An estimated 1.8 million children are unknowingly at risk of serious
WINDSOR, ON, June 4 /CNW/ -- According to new research completed by the
national automotive research network AUTO21 for Transport Canada, only 28
percent of children between the ages of 4 and 8 nationwide are properly
secured in booster or child seats when traveling in a vehicle. Too large for
baby seats and too small for seat belts only, this age group experiences about
10 times more deaths and injuries during car crashes than babies and toddlers.
Throughout Canada -- even in Ontario, Quebec and Nova Scotia, where laws
requiring booster seat use are in effect -- 72 percent of children ages 4 to 8
are restrained in seat belts only, which places an estimated 1.8 million
children at risk of serious injury in the event of a crash.
In-Vehicle Restraint Usage Among 4-8 Year-Old Children
Province Booster/Child Seat Belt
Canada 28.0 % 72.0 %
Newfoundland 5.3 % 94.7 %
Prince Edward 17.4 % 82.6 %
Nova Scotia 22.8 % 77.2 %
New Brunswick 26.4 % 73.6 %
Quebec 30.9 % 69.1 %
Ontario 34.3 % 65.7 %
Manitoba 17.7 % 82.3 %
Saskatchewan 25.2 % 74.8 %
Alberta 29.3 % 70.7 %
British 26.7 % 73.3 %
NW Territories 31.6 % 68.4 %
The prevailing use of seat belts for children in vehicles suggests
parents want to do what's right to protect their children, but need a better
understanding of the risks presented by seat belts when they are not used with
a booster seat. The reason for the danger is the poor fit of safety belt
systems for children, which are designed to protect adults.
"It is critical to the welfare of our children that we get the word out
on not only using booster seats, but also the dangers of not using them," said
Anne Snowdon, Ph.D., University of Windsor professor and AUTO21 Health, Safety
and Injury Prevention theme coordinator. "Kids are dying and being injured at
an alarming rate -- about 100 children in Canada under the age of 10 die in
vehicle collisions every year -- and in 80 percent of cases it's seat belts
causing harm because children from ages 4 to 8 don't fit in them properly
without a belt-positioning booster seat."
The new research by AUTO21 -- the most detailed and comprehensive study
on children's restraint use ever conducted in Canada and the first in 10 years
-- is based on observing more than 13,500 children across Canada. In addition
to determining the number of school-aged children in boosters, the study
examined in-vehicle restraint practices across a broad range of ages, heights
and weights, from infants to 14 year-olds. Dr. Snowdon will present the study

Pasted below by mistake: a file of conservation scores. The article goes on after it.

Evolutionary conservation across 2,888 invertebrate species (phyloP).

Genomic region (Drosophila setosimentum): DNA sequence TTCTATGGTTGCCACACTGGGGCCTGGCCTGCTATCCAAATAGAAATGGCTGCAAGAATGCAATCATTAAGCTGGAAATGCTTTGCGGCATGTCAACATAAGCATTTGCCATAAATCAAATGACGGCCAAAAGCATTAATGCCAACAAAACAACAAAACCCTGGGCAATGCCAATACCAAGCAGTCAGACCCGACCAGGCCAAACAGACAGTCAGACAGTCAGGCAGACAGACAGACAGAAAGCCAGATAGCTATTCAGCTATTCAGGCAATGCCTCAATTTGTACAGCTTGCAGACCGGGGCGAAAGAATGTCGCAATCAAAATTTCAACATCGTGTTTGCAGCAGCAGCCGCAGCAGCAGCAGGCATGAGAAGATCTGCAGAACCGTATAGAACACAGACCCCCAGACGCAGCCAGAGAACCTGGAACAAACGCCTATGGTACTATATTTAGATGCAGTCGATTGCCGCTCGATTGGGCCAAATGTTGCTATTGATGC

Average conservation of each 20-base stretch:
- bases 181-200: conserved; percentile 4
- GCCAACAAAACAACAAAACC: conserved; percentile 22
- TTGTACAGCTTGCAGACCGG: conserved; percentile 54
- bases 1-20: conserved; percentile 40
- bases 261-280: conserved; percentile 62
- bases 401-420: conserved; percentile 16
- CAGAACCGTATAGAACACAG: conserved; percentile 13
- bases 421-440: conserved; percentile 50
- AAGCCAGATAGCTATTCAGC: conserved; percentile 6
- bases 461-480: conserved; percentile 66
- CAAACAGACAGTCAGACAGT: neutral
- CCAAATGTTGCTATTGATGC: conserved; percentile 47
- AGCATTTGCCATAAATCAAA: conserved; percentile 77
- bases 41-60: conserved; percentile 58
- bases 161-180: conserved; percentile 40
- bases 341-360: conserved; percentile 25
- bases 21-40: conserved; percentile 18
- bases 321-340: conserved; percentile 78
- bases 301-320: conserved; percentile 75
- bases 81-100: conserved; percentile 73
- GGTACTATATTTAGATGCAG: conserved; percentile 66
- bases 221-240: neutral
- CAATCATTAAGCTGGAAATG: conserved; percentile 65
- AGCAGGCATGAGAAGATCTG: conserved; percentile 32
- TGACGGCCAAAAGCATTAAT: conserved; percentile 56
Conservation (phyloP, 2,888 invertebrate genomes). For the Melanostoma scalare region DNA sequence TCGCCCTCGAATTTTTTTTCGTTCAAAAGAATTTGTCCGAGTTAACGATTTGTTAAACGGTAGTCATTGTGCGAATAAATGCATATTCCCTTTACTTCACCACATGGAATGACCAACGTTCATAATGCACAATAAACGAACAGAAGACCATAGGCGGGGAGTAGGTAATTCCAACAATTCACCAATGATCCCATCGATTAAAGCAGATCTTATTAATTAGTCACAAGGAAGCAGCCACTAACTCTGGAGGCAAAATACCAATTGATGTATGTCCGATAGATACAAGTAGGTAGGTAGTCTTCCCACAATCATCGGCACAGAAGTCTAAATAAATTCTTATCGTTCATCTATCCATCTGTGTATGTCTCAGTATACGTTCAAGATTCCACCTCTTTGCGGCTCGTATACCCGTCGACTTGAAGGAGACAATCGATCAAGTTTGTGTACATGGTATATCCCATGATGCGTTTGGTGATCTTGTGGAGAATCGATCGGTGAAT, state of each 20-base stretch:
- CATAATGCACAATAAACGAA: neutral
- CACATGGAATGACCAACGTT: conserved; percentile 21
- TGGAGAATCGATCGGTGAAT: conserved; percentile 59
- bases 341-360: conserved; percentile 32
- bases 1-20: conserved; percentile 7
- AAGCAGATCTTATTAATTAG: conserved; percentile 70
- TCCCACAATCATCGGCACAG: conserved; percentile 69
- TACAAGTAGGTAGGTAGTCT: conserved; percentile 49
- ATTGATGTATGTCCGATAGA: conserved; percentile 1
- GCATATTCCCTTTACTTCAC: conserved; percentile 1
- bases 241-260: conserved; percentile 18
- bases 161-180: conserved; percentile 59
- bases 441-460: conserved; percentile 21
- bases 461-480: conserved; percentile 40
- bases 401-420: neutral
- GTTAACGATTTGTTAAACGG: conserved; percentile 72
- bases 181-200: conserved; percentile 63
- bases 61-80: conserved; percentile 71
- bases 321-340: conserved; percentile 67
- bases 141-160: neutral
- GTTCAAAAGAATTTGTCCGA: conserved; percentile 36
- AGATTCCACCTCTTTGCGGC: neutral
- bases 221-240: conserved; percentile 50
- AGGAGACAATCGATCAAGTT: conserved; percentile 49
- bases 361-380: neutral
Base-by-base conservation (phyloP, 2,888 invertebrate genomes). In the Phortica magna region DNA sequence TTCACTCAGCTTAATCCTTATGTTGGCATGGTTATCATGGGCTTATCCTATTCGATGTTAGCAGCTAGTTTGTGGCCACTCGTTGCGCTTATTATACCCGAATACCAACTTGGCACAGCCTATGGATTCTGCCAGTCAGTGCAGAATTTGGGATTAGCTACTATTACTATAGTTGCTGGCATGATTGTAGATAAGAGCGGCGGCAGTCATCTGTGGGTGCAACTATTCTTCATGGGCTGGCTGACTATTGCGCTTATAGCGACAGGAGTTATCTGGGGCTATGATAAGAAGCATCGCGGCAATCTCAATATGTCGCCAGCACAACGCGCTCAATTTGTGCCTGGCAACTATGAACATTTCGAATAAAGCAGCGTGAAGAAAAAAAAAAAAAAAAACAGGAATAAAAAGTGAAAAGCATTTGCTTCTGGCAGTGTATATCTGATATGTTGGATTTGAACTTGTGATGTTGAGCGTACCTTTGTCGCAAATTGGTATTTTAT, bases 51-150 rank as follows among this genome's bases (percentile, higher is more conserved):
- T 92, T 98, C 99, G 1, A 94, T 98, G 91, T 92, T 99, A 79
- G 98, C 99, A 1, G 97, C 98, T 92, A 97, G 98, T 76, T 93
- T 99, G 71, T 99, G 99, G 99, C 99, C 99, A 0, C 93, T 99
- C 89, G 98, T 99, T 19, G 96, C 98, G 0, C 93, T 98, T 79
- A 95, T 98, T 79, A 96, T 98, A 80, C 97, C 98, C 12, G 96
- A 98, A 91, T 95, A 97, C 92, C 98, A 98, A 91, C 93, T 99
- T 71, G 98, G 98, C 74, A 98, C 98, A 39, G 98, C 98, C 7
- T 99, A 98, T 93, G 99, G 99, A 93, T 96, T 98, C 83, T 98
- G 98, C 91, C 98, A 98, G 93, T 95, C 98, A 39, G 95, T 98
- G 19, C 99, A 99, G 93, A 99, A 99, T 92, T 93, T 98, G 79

findings at the Canadian Multidisciplinary Road Safety Conference in Montreal
this week. A copy of the scientific, peer-reviewed manuscript is available for
download at http://www.auto21.ca.
Kid approval reduces resistance to booster use
"The total solution requires a combination of legislation, parent
knowledge and seats that kids want to sit in," said Snowdon. "We believe we
can attack the lack of booster seat usage through new seating products that
parents and kids are more inclined to use."
In line with this three-pronged strategy, AUTO21 researchers teamed with
Magna Aftermarket to develop the unique clek(TM) booster seat. Clek was
designed for convenience and safety, and with the goal of reducing child
opposition to booster seats through a more comfortable, stylish option.
"Clek looks and feels like a real seat, offering improved comfort and
ergonomic advantages that reduce pressure on the sciatic nerve and keep a
child's legs and feet from going numb on longer car rides," added Snowdon.
It's also the only backless booster seat on the market that locks directly to
a vehicle's LATCH system, providing a secure connection for improved
stability. And by offering accessories and personalization, children are
included in the selection-making process, which helps overcome the stigma of
"sitting in a baby seat."
The clek seat conforms to all applicable requirements of Canadian Motor
Vehicle Safety Standards and bears the National Safety Mark. For more
information visit http://www.magnaclek.com.
AUTO21 currently supports more than 260 researchers and 500 student
researchers working on 41 auto-related research and development projects at 42
Canadian universities and institutions. The projects are supported by more
than $12 million per year in combined public and private sector funding.
Research is conducted in the areas of health, safety, and injury prevention;
societal issues; materials and manufacturing; design processes; powertrains,
fuels and emissions; and intelligent systems and sensors. AUTO21 is funded
through the Networks of Centres of Excellence of Canada program. For more
information, visit http://www.auto21.ca.
For further information:
For further information: NOTE TO EDITOR: High-resolution photography of
the clek booster seat is available for download at http://clek.quell.com.
Spokespersons are available for interview from AUTO21 and Magna Aftermarket.
High-quality video is available for broadcast media upon request. For further
information: Scott Worden The Quell Group, +1-248-649-8900, firstname.lastname@example.org